Personal Learning Networks certainly need a common thread and for this class I grasp that need. Educause posted an interesting article shared in our first lesson this term addressing the need for variety in our PLNs (2009). Siemens and Downes underscore variety and dissonance in their respective videos and articles (Bastone, 2012). I have a small number of people in my private PLN. We share many common threads and yet disagree on others due to our different backgrounds and professional careers. Because I trust them, I am receptive to their thoughts and ideas in ways I might not from those on my peripheral, common professions notwithstanding. Ug shares that wider net in his PLN having a hunter, the delivery person from UPS and an orator (or chief).

I chose Bitter Sweet from the available background music because being connected to all can be just that, not too high and not too low. Being connected means sharing the productive struggle and offering truth to those in your online community. Sometimes I don’t get to hear what I want to hear; but so far, I receive what I need to hear. I filter, like George Siemens suggests, and I attempt to learn and grow. I felt the music complimented what was being presented while not taking focus from visual.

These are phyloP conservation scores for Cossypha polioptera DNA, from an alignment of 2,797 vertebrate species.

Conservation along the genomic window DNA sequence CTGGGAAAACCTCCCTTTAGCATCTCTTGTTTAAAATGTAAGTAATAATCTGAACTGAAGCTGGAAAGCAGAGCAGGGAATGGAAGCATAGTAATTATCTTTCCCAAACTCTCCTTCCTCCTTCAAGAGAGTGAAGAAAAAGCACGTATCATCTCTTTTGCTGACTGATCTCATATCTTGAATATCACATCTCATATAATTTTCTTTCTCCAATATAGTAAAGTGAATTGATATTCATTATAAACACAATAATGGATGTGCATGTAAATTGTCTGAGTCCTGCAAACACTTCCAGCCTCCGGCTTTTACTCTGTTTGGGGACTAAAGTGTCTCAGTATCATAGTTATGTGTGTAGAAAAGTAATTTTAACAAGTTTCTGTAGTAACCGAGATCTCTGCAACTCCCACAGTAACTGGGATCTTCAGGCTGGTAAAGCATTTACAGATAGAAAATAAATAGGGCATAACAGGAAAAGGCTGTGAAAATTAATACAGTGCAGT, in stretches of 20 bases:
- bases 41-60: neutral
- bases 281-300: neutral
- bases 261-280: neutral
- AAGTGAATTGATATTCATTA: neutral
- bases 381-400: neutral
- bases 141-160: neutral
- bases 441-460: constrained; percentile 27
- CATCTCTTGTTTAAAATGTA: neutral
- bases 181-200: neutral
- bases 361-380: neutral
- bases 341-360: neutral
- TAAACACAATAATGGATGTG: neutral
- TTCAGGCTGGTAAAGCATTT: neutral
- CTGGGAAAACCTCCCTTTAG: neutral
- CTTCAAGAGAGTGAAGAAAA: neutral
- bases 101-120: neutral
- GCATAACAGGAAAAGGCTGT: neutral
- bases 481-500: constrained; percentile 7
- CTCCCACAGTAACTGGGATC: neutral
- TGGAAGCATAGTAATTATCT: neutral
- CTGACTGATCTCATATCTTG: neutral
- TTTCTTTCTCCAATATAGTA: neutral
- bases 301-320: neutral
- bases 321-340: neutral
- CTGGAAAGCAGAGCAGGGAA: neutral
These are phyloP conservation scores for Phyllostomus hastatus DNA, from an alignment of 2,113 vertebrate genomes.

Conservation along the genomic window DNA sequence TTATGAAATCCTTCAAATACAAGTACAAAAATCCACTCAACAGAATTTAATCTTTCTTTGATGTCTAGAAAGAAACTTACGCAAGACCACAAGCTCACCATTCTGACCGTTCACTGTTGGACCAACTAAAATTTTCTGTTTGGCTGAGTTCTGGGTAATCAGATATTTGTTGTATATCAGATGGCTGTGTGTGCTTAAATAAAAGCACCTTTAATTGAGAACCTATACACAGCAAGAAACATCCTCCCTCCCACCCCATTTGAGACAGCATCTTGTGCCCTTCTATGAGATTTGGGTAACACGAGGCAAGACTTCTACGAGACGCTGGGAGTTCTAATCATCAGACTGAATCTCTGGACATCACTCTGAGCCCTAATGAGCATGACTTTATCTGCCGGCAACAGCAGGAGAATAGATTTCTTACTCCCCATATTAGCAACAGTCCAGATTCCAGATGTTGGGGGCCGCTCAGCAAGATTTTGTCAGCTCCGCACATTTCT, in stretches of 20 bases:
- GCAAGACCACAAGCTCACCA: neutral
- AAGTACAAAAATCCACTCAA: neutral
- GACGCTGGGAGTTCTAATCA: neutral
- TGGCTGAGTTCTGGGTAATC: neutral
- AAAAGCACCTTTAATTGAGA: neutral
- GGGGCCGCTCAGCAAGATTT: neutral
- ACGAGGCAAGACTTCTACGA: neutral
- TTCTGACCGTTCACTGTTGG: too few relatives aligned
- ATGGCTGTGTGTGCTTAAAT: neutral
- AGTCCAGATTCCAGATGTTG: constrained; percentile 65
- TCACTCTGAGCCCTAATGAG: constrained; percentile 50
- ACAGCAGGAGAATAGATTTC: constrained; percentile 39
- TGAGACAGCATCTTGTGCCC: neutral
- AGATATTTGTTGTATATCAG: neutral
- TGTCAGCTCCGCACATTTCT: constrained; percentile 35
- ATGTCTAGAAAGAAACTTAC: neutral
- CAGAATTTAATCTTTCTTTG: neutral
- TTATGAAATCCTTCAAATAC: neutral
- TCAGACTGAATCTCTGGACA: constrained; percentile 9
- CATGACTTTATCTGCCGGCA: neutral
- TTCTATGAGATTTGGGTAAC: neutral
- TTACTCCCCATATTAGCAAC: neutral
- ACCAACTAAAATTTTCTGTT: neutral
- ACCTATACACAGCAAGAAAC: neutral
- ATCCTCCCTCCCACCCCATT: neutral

This was my first PowToons and though I had seen them before I was not motivated to attempt experimenting with the tool. I owe Sarah Baughman, a cohort in this class, credit because after viewing her presentation on the first assignment, I had the courage to try my own. She is not in my PLN as related directly to this assignment. If we had not connected through this class, I would likely not have tried to use this tool. Connectivism and Communities of Practice contributed to my new-found knowledge. That lesson is not lost on me here and now.


7 things you should know about personal learning environments. (2009). Educause Library Resources. Retrieved from

Bastone, S. (2012). Learning chaos – George Siemens and Stephen Downes connectivism mix. Toronto, Canada. Retrieved from

Byington, T. (2011). Communities of practice: Using blogs to increase collaboration. Intervention in School and Clinic, 46, 5, 280-291.

Doitch, N. (n.d.). Habits of effective connected learners with Stephen Downes. Retrieved from

Loertscher, D. V. (2013). Personal learning networks and your personal expertise. Teacher Librarian, 40, 3.)


About "B" Bernheim
“B”, his nickname, returns to the other side of the desk after many years. Graduating from UNC-Charlotte in 1983 with a BA in Education (K-12), he entered active service with the US Army. He began teaching high school upon completion of his tour of duty. B taught Language Arts and Social Studies for one year at the middle school level. English, Composition, Public Speaking, Theater, Forensics, and Technical Theater are among the subjects he has taught in public high school settings. Most recently, he was a Strategies of Instruction teacher, Assistant Dean of Students, dorm parent, girls’ hockey coach and rock climbing instructor at The Forman School in Litchfield, CT. The Forman School is a 9-12 boarding school specifically targeting students who learn differently.